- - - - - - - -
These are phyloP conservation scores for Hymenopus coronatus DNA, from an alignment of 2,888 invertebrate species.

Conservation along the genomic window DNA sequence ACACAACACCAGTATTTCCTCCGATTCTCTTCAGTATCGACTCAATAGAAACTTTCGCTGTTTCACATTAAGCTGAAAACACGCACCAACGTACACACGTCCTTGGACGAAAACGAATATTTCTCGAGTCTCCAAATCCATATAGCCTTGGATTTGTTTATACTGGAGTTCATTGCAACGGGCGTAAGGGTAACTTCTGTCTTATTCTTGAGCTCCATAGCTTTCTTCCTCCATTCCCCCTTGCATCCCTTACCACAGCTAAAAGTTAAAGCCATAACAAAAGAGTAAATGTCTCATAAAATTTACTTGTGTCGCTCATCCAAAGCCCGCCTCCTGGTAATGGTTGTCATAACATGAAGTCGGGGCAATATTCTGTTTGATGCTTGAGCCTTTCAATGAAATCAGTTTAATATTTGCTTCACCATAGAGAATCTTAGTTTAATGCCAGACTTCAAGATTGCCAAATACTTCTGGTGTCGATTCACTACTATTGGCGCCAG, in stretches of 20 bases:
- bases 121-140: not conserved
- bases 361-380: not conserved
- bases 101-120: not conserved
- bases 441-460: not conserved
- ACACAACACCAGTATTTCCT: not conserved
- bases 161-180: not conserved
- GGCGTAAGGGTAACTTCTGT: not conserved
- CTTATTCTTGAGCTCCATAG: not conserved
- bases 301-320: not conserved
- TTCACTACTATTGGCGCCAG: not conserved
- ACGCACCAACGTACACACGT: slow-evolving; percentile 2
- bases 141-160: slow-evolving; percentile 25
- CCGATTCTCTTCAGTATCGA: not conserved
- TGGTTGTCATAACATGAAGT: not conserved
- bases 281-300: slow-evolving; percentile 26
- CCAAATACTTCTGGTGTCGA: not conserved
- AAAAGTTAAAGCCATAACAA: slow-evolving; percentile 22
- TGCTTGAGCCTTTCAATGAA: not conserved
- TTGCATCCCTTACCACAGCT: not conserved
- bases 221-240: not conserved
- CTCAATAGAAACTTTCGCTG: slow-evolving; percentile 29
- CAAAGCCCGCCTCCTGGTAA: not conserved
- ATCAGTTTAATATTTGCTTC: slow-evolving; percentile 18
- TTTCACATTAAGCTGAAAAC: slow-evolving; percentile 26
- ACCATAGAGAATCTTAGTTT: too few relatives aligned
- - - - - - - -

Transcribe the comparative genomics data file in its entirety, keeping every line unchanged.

These are phyloP conservation scores for Hymenopus coronatus DNA, from an alignment of 2,888 invertebrate species.

Conservation along the genomic window DNA sequence ACACAACACCAGTATTTCCTCCGATTCTCTTCAGTATCGACTCAATAGAAACTTTCGCTGTTTCACATTAAGCTGAAAACACGCACCAACGTACACACGTCCTTGGACGAAAACGAATATTTCTCGAGTCTCCAAATCCATATAGCCTTGGATTTGTTTATACTGGAGTTCATTGCAACGGGCGTAAGGGTAACTTCTGTCTTATTCTTGAGCTCCATAGCTTTCTTCCTCCATTCCCCCTTGCATCCCTTACCACAGCTAAAAGTTAAAGCCATAACAAAAGAGTAAATGTCTCATAAAATTTACTTGTGTCGCTCATCCAAAGCCCGCCTCCTGGTAATGGTTGTCATAACATGAAGTCGGGGCAATATTCTGTTTGATGCTTGAGCCTTTCAATGAAATCAGTTTAATATTTGCTTCACCATAGAGAATCTTAGTTTAATGCCAGACTTCAAGATTGCCAAATACTTCTGGTGTCGATTCACTACTATTGGCGCCAG, in stretches of 20 bases:
- bases 121-140: not conserved
- bases 361-380: not conserved
- bases 101-120: not conserved
- bases 441-460: not conserved
- ACACAACACCAGTATTTCCT: not conserved
- bases 161-180: not conserved
- GGCGTAAGGGTAACTTCTGT: not conserved
- CTTATTCTTGAGCTCCATAG: not conserved
- bases 301-320: not conserved
- TTCACTACTATTGGCGCCAG: not conserved
- ACGCACCAACGTACACACGT: slow-evolving; percentile 2
- bases 141-160: slow-evolving; percentile 25
- CCGATTCTCTTCAGTATCGA: not conserved
- TGGTTGTCATAACATGAAGT: not conserved
- bases 281-300: slow-evolving; percentile 26
- CCAAATACTTCTGGTGTCGA: not conserved
- AAAAGTTAAAGCCATAACAA: slow-evolving; percentile 22
- TGCTTGAGCCTTTCAATGAA: not conserved
- TTGCATCCCTTACCACAGCT: not conserved
- bases 221-240: not conserved
- CTCAATAGAAACTTTCGCTG: slow-evolving; percentile 29
- CAAAGCCCGCCTCCTGGTAA: not conserved
- ATCAGTTTAATATTTGCTTC: slow-evolving; percentile 18
- TTTCACATTAAGCTGAAAAC: slow-evolving; percentile 26
- ACCATAGAGAATCTTAGTTT: too few relatives aligned